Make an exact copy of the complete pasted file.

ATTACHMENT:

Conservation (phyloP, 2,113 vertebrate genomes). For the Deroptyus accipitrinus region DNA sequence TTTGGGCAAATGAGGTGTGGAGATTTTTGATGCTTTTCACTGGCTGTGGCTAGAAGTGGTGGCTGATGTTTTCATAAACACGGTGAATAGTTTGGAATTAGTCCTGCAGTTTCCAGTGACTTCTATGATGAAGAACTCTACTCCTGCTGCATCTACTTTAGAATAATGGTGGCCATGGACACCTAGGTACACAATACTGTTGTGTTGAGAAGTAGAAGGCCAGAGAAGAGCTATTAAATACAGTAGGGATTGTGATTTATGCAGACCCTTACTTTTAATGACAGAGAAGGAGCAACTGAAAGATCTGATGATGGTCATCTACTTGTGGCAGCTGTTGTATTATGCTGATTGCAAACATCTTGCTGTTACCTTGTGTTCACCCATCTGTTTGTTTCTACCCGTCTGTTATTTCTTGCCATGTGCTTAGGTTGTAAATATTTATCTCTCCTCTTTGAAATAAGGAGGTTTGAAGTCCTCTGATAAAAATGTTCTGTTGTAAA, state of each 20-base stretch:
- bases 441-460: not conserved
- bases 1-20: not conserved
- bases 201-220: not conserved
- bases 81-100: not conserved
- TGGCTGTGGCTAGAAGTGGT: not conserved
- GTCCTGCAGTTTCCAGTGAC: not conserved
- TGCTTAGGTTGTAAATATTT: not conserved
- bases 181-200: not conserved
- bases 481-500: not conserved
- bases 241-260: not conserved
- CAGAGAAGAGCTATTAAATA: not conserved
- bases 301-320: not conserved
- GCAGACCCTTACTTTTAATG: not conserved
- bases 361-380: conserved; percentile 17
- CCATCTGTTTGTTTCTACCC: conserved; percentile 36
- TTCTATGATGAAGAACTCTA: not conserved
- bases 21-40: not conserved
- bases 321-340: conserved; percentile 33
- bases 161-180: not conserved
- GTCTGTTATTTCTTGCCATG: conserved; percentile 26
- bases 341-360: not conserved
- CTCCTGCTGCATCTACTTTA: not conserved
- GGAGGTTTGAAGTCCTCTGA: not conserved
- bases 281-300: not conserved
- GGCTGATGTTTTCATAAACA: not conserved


Conservation (phyloP, 2,113 vertebrate genomes). For the Deroptyus accipitrinus region DNA sequence TTTGGGCAAATGAGGTGTGGAGATTTTTGATGCTTTTCACTGGCTGTGGCTAGAAGTGGTGGCTGATGTTTTCATAAACACGGTGAATAGTTTGGAATTAGTCCTGCAGTTTCCAGTGACTTCTATGATGAAGAACTCTACTCCTGCTGCATCTACTTTAGAATAATGGTGGCCATGGACACCTAGGTACACAATACTGTTGTGTTGAGAAGTAGAAGGCCAGAGAAGAGCTATTAAATACAGTAGGGATTGTGATTTATGCAGACCCTTACTTTTAATGACAGAGAAGGAGCAACTGAAAGATCTGATGATGGTCATCTACTTGTGGCAGCTGTTGTATTATGCTGATTGCAAACATCTTGCTGTTACCTTGTGTTCACCCATCTGTTTGTTTCTACCCGTCTGTTATTTCTTGCCATGTGCTTAGGTTGTAAATATTTATCTCTCCTCTTTGAAATAAGGAGGTTTGAAGTCCTCTGATAAAAATGTTCTGTTGTAAA, state of each 20-base stretch:
- bases 441-460: not conserved
- bases 1-20: not conserved
- bases 201-220: not conserved
- bases 81-100: not conserved
- TGGCTGTGGCTAGAAGTGGT: not conserved
- GTCCTGCAGTTTCCAGTGAC: not conserved
- TGCTTAGGTTGTAAATATTT: not conserved
- bases 181-200: not conserved
- bases 481-500: not conserved
- bases 241-260: not conserved
- CAGAGAAGAGCTATTAAATA: not conserved
- bases 301-320: not conserved
- GCAGACCCTTACTTTTAATG: not conserved
- bases 361-380: conserved; percentile 17
- CCATCTGTTTGTTTCTACCC: conserved; percentile 36
- TTCTATGATGAAGAACTCTA: not conserved
- bases 21-40: not conserved
- bases 321-340: conserved; percentile 33
- bases 161-180: not conserved
- GTCTGTTATTTCTTGCCATG: conserved; percentile 26
- bases 341-360: not conserved
- CTCCTGCTGCATCTACTTTA: not conserved
- GGAGGTTTGAAGTCCTCTGA: not conserved
- bases 281-300: not conserved
- GGCTGATGTTTTCATAAACA: not conserved